They are both very gifted readers. They are not showy nor do they draw attention to themselves. but they manage to capture each voice and each dialect perfectly, a pretty amazing feat given Dickens' penchant for creating a huge cast of characters from across the entire spectrum of English society.
Both, on almost every page.
I am two thirds through (27 hours and counting) and I dread finishing the novel. Maybe I'll just start all over again.
This audiobook was unbelievable. I got it on the recommendation of another Audible patron who wrote about the two people reading the book. They didn't just read, they created at least 30 characters with accents and personality quirks. It was great!
No way I could do that!
not first, but I'm a Dickens fan, so it's up there. I don't buy book I don't like!
Love their voices and gravity of the content.
Sad commentary on the legal system, then and now.
Sean Barrett always does quite well and Teresa Gallagher is quite excellent in her portrayal of Esther Summerson but it takes a bit of time to get used to her portrayal of the other characters, and is particular jarring when she takes up characters we have only head in Barrett's voice. grade: B.
Simply one of the best books ever written.. and Sean Barrett makes this one of the best audio books ever narrated.
I've wanted to read Bleak House for a long time, but the fact that it's about a legal case put me off. I should've trusted Dickens's story telling talents: what a remarkable story! What memorable characters! Once again, Dickens's support for every day people and their struggles as well as his social conscience add energy and vision to an incredible tapestry of characters and plot. Sean Barrett and Teresa Gallagher are perfect narrators. I was enthralled for the 35 hours--and that's saying something! The only quibbles are my usual issue with the saintly female persona that Dickens sometimes creates (Dora in David Copperfield, for example): Esther gets perilously close to that by the end, but her long-suffering is balanced out by the profusion of wonderful other women, including independent businesswoman Caddy Jellaby and Miss Flyte. Also, I had to re-download this to get it to play on my ipod, as it didn't automatically come in three sections, which was an unexpected hitch resolved by Audible's support. Anyway: I can see, again, why Dickens was a Victorian literary rock star. Wow.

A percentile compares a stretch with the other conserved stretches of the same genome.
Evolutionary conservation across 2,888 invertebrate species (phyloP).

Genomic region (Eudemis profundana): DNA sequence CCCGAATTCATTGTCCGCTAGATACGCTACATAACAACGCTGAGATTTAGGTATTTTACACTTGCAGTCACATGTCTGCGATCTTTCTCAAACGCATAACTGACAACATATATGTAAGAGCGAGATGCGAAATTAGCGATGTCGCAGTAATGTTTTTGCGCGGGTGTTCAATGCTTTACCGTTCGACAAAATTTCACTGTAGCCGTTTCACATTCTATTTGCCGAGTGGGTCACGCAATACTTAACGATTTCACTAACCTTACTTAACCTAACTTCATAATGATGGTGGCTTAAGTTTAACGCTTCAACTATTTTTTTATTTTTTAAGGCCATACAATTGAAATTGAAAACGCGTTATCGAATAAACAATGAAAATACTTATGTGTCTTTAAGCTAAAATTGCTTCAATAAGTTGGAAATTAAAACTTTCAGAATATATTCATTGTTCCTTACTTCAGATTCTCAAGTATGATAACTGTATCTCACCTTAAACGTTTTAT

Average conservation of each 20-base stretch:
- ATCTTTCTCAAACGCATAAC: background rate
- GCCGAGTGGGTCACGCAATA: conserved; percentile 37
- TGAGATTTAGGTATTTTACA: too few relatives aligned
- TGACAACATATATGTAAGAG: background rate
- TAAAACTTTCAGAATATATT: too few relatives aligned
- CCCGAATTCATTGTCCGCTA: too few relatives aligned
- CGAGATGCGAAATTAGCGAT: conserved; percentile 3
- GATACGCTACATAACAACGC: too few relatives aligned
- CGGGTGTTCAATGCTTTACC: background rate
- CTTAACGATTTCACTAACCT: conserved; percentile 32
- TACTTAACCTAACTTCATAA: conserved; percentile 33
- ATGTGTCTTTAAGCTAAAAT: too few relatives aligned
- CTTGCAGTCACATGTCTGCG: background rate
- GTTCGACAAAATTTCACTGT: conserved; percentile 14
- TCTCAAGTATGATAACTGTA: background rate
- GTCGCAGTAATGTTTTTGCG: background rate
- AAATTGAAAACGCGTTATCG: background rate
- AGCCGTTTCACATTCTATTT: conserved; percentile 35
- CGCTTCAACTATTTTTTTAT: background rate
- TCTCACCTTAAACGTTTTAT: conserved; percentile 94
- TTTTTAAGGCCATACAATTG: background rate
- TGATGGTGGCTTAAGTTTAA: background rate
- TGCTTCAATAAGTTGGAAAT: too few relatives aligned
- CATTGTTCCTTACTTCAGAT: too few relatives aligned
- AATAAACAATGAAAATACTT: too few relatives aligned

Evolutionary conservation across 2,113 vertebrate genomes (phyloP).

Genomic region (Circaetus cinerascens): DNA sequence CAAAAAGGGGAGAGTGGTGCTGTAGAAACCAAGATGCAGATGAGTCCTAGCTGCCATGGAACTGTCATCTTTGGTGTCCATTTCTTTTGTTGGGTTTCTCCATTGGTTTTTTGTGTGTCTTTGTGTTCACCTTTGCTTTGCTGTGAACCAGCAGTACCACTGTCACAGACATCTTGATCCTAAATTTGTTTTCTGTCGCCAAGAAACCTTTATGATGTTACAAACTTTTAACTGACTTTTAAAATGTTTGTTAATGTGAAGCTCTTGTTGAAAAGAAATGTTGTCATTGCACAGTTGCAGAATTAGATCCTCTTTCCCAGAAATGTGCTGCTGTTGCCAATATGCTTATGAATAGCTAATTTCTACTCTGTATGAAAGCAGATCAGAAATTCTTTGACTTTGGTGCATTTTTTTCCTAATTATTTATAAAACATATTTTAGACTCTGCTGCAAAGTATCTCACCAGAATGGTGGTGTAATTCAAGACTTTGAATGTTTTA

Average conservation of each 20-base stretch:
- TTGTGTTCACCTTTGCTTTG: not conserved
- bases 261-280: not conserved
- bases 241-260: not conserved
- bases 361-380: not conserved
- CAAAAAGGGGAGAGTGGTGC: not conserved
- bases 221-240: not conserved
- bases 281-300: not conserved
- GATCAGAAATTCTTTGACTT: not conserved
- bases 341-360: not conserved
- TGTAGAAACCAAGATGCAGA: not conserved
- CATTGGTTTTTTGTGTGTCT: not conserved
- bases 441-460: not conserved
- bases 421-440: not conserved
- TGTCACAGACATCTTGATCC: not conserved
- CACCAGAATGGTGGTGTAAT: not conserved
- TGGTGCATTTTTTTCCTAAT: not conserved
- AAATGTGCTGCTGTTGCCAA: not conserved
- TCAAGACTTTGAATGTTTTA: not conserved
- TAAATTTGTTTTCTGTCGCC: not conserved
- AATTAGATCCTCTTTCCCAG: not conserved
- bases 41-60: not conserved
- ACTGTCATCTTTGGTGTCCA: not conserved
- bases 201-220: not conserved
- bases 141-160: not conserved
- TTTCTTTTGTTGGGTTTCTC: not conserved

Since Dickens can be difficult to read because the books are very 'wordy', having the audio to listen to and reading the book at the same time was a joy. Hearing the different voices of the characters, accents and all, and listening to the flow of Dickens' beautiful writing was wonderful.
I will definitely do this again, especially for more difficult texts. And the price was right. If these were priced any higher, it would limit my ability to but both the book and the audio.